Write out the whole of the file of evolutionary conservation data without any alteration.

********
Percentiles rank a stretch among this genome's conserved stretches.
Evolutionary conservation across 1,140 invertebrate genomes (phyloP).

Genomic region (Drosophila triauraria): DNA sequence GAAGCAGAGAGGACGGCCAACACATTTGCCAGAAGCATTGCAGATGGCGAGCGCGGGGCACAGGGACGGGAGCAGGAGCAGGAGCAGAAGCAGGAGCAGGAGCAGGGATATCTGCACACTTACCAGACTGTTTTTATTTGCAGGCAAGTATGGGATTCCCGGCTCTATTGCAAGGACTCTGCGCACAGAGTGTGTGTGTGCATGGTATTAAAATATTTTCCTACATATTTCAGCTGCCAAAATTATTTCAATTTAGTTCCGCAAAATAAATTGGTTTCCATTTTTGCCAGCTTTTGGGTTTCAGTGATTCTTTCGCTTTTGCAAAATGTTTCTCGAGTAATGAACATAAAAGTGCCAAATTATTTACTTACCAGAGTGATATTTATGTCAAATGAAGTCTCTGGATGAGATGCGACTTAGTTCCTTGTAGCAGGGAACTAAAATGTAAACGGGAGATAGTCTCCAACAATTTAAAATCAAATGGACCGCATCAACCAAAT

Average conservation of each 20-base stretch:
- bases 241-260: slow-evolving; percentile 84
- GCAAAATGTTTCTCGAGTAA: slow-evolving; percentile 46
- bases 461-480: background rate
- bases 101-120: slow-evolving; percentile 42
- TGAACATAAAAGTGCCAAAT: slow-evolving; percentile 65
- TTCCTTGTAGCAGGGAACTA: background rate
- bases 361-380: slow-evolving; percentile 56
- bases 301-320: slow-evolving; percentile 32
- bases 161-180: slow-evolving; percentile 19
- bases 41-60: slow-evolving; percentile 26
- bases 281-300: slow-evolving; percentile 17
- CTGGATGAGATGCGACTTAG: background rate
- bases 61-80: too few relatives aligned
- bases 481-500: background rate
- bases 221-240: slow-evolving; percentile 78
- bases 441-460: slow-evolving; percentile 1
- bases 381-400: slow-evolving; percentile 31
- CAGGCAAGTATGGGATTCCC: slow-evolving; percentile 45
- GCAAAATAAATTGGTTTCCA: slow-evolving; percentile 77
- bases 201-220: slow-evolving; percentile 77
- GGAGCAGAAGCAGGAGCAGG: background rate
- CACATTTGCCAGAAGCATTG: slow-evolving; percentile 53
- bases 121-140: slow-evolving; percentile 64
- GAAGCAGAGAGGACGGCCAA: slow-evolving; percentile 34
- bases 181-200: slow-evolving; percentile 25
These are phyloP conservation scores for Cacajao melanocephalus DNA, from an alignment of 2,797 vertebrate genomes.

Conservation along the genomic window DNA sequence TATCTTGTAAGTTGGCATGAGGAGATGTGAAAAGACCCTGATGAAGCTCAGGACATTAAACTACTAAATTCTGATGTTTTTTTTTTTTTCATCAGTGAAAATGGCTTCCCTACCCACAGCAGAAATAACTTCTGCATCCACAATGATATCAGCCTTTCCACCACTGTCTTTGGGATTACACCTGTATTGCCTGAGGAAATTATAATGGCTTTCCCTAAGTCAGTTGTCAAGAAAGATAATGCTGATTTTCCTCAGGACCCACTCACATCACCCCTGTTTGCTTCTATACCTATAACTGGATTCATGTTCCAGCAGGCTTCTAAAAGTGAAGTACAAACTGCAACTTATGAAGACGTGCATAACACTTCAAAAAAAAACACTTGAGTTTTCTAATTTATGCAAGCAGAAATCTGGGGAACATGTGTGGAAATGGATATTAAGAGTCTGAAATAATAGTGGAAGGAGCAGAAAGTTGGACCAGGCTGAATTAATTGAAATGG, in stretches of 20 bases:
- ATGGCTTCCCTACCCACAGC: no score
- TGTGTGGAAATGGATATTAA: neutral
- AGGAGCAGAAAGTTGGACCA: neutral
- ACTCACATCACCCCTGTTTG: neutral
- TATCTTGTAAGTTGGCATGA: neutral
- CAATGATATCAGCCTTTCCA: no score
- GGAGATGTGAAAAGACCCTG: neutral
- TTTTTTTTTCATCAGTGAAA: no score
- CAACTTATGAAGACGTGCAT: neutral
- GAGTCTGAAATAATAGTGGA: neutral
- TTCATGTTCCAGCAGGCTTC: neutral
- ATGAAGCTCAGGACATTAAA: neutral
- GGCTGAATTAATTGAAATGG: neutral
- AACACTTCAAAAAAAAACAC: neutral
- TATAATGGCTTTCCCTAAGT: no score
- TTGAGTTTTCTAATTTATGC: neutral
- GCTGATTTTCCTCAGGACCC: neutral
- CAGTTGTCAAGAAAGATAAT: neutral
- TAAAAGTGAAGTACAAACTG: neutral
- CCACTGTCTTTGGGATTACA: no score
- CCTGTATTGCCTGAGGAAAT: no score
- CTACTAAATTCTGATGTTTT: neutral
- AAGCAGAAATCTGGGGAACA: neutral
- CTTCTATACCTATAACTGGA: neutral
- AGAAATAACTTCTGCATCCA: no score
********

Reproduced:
Percentiles rank a stretch among this genome's conserved stretches.
Evolutionary conservation across 1,140 invertebrate genomes (phyloP).

Genomic region (Drosophila triauraria): DNA sequence GAAGCAGAGAGGACGGCCAACACATTTGCCAGAAGCATTGCAGATGGCGAGCGCGGGGCACAGGGACGGGAGCAGGAGCAGGAGCAGAAGCAGGAGCAGGAGCAGGGATATCTGCACACTTACCAGACTGTTTTTATTTGCAGGCAAGTATGGGATTCCCGGCTCTATTGCAAGGACTCTGCGCACAGAGTGTGTGTGTGCATGGTATTAAAATATTTTCCTACATATTTCAGCTGCCAAAATTATTTCAATTTAGTTCCGCAAAATAAATTGGTTTCCATTTTTGCCAGCTTTTGGGTTTCAGTGATTCTTTCGCTTTTGCAAAATGTTTCTCGAGTAATGAACATAAAAGTGCCAAATTATTTACTTACCAGAGTGATATTTATGTCAAATGAAGTCTCTGGATGAGATGCGACTTAGTTCCTTGTAGCAGGGAACTAAAATGTAAACGGGAGATAGTCTCCAACAATTTAAAATCAAATGGACCGCATCAACCAAAT

Average conservation of each 20-base stretch:
- bases 241-260: slow-evolving; percentile 84
- GCAAAATGTTTCTCGAGTAA: slow-evolving; percentile 46
- bases 461-480: background rate
- bases 101-120: slow-evolving; percentile 42
- TGAACATAAAAGTGCCAAAT: slow-evolving; percentile 65
- TTCCTTGTAGCAGGGAACTA: background rate
- bases 361-380: slow-evolving; percentile 56
- bases 301-320: slow-evolving; percentile 32
- bases 161-180: slow-evolving; percentile 19
- bases 41-60: slow-evolving; percentile 26
- bases 281-300: slow-evolving; percentile 17
- CTGGATGAGATGCGACTTAG: background rate
- bases 61-80: too few relatives aligned
- bases 481-500: background rate
- bases 221-240: slow-evolving; percentile 78
- bases 441-460: slow-evolving; percentile 1
- bases 381-400: slow-evolving; percentile 31
- CAGGCAAGTATGGGATTCCC: slow-evolving; percentile 45
- GCAAAATAAATTGGTTTCCA: slow-evolving; percentile 77
- bases 201-220: slow-evolving; percentile 77
- GGAGCAGAAGCAGGAGCAGG: background rate
- CACATTTGCCAGAAGCATTG: slow-evolving; percentile 53
- bases 121-140: slow-evolving; percentile 64
- GAAGCAGAGAGGACGGCCAA: slow-evolving; percentile 34
- bases 181-200: slow-evolving; percentile 25
These are phyloP conservation scores for Cacajao melanocephalus DNA, from an alignment of 2,797 vertebrate genomes.

Conservation along the genomic window DNA sequence TATCTTGTAAGTTGGCATGAGGAGATGTGAAAAGACCCTGATGAAGCTCAGGACATTAAACTACTAAATTCTGATGTTTTTTTTTTTTTCATCAGTGAAAATGGCTTCCCTACCCACAGCAGAAATAACTTCTGCATCCACAATGATATCAGCCTTTCCACCACTGTCTTTGGGATTACACCTGTATTGCCTGAGGAAATTATAATGGCTTTCCCTAAGTCAGTTGTCAAGAAAGATAATGCTGATTTTCCTCAGGACCCACTCACATCACCCCTGTTTGCTTCTATACCTATAACTGGATTCATGTTCCAGCAGGCTTCTAAAAGTGAAGTACAAACTGCAACTTATGAAGACGTGCATAACACTTCAAAAAAAAACACTTGAGTTTTCTAATTTATGCAAGCAGAAATCTGGGGAACATGTGTGGAAATGGATATTAAGAGTCTGAAATAATAGTGGAAGGAGCAGAAAGTTGGACCAGGCTGAATTAATTGAAATGG, in stretches of 20 bases:
- ATGGCTTCCCTACCCACAGC: no score
- TGTGTGGAAATGGATATTAA: neutral
- AGGAGCAGAAAGTTGGACCA: neutral
- ACTCACATCACCCCTGTTTG: neutral
- TATCTTGTAAGTTGGCATGA: neutral
- CAATGATATCAGCCTTTCCA: no score
- GGAGATGTGAAAAGACCCTG: neutral
- TTTTTTTTTCATCAGTGAAA: no score
- CAACTTATGAAGACGTGCAT: neutral
- GAGTCTGAAATAATAGTGGA: neutral
- TTCATGTTCCAGCAGGCTTC: neutral
- ATGAAGCTCAGGACATTAAA: neutral
- GGCTGAATTAATTGAAATGG: neutral
- AACACTTCAAAAAAAAACAC: neutral
- TATAATGGCTTTCCCTAAGT: no score
- TTGAGTTTTCTAATTTATGC: neutral
- GCTGATTTTCCTCAGGACCC: neutral
- CAGTTGTCAAGAAAGATAAT: neutral
- TAAAAGTGAAGTACAAACTG: neutral
- CCACTGTCTTTGGGATTACA: no score
- CCTGTATTGCCTGAGGAAAT: no score
- CTACTAAATTCTGATGTTTT: neutral
- AAGCAGAAATCTGGGGAACA: neutral
- CTTCTATACCTATAACTGGA: neutral
- AGAAATAACTTCTGCATCCA: no score